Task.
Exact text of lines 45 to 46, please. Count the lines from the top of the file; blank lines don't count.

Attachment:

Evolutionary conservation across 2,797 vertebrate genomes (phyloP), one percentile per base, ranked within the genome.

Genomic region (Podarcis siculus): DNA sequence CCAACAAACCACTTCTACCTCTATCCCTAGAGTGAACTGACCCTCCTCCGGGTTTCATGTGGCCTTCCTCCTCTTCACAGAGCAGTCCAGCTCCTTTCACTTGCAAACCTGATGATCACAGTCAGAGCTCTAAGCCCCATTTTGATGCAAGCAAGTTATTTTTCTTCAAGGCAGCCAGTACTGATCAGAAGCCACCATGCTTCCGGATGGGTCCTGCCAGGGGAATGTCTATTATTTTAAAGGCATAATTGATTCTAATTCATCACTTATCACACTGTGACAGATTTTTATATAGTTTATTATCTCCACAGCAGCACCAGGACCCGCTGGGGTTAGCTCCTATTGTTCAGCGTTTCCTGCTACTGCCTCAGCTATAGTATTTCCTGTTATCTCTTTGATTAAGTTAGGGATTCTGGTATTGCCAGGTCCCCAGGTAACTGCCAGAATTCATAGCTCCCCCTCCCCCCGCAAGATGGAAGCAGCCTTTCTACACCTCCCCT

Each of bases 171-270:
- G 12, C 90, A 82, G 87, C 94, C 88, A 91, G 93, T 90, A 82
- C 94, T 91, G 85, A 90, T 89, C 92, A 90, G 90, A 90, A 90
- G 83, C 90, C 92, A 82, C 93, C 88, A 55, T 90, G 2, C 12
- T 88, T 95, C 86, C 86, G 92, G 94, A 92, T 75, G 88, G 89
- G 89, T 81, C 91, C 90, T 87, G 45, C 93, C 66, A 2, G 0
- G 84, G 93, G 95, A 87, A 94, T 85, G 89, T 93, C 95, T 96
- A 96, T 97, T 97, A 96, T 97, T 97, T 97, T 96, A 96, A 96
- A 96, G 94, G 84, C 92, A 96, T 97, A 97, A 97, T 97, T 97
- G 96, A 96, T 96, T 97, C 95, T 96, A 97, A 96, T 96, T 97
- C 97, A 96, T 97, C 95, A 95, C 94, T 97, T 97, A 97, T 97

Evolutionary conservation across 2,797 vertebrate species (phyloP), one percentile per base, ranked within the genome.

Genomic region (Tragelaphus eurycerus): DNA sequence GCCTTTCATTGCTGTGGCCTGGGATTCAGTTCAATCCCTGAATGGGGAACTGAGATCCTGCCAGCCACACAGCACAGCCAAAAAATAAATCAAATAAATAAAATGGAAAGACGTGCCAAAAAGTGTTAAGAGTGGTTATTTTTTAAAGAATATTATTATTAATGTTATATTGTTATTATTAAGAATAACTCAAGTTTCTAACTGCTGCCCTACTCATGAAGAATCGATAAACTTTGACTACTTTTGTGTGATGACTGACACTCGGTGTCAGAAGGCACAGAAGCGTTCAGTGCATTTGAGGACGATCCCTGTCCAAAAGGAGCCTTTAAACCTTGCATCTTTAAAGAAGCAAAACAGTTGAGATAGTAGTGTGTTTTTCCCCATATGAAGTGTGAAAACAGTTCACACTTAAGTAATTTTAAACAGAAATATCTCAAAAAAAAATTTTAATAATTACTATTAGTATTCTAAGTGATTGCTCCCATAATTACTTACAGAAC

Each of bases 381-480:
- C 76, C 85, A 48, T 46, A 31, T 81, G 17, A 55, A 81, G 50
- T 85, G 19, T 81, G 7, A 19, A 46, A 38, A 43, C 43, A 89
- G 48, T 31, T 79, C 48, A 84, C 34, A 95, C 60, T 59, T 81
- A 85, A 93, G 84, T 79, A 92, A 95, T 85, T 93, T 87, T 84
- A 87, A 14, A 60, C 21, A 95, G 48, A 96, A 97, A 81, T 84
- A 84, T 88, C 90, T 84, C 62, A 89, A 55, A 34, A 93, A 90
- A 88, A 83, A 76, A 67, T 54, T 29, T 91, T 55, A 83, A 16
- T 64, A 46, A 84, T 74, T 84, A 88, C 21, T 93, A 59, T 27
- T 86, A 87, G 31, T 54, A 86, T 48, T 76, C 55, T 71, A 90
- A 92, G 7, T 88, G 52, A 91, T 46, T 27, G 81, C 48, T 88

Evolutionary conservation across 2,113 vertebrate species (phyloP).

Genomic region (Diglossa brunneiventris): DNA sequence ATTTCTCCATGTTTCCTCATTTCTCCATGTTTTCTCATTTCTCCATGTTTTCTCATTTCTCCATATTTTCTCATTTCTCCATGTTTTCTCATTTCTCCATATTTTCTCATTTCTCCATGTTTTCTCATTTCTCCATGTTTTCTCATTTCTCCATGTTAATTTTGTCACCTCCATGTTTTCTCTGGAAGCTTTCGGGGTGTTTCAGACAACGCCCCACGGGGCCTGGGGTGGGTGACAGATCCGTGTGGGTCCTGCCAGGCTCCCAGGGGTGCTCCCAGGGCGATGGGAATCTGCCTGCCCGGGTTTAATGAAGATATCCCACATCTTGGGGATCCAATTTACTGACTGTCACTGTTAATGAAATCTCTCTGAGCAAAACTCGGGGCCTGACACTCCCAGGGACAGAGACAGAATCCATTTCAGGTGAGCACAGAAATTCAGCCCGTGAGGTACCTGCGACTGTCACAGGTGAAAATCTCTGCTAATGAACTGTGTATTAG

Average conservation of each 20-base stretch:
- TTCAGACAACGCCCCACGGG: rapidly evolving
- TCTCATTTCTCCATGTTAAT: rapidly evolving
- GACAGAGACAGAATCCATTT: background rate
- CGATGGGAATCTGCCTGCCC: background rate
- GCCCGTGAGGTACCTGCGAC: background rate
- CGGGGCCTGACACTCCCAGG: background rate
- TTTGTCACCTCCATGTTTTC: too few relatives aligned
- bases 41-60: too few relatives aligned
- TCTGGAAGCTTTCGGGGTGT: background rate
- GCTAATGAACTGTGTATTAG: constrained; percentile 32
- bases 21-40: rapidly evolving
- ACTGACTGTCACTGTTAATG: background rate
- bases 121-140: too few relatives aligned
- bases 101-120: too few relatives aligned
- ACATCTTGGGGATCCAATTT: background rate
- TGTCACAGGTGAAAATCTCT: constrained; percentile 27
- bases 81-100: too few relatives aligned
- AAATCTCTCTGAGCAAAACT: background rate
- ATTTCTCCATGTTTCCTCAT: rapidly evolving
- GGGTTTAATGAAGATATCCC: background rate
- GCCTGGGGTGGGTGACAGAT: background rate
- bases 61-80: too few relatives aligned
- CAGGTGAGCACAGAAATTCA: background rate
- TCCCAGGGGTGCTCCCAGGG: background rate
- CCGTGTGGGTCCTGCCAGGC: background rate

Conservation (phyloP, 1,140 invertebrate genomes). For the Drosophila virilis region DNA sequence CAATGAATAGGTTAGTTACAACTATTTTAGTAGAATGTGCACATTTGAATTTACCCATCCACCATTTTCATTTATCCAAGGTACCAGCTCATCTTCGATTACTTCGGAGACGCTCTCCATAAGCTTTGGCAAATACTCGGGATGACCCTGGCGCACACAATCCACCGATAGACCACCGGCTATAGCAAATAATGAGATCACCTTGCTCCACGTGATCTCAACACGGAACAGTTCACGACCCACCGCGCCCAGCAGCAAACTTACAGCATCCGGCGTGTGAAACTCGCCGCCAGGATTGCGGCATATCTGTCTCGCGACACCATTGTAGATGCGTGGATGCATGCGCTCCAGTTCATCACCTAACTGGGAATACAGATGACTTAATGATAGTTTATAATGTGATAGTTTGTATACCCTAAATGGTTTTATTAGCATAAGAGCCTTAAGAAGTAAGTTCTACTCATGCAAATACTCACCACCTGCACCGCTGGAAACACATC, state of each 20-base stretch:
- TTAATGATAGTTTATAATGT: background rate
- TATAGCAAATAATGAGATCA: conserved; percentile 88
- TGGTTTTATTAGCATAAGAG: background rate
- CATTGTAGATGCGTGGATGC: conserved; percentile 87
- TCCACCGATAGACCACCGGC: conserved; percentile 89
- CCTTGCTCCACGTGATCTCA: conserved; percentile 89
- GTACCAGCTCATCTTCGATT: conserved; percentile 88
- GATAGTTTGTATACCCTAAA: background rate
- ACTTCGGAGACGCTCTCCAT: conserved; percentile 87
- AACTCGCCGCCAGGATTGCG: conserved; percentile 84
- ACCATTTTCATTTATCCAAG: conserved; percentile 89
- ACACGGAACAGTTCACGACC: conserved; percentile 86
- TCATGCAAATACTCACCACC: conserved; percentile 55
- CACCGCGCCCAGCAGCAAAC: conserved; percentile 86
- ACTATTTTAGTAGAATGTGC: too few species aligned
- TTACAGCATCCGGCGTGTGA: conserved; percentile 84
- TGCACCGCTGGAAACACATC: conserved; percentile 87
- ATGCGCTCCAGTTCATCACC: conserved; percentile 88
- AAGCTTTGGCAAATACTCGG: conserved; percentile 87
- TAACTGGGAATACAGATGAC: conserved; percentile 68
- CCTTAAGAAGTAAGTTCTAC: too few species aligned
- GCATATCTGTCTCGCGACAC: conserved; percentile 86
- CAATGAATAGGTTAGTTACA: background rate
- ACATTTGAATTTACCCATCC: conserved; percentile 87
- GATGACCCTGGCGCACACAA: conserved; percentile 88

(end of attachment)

- TGTCACAGGTGAAAATCTCT: constrained; percentile 27
- bases 81-100: too few relatives aligned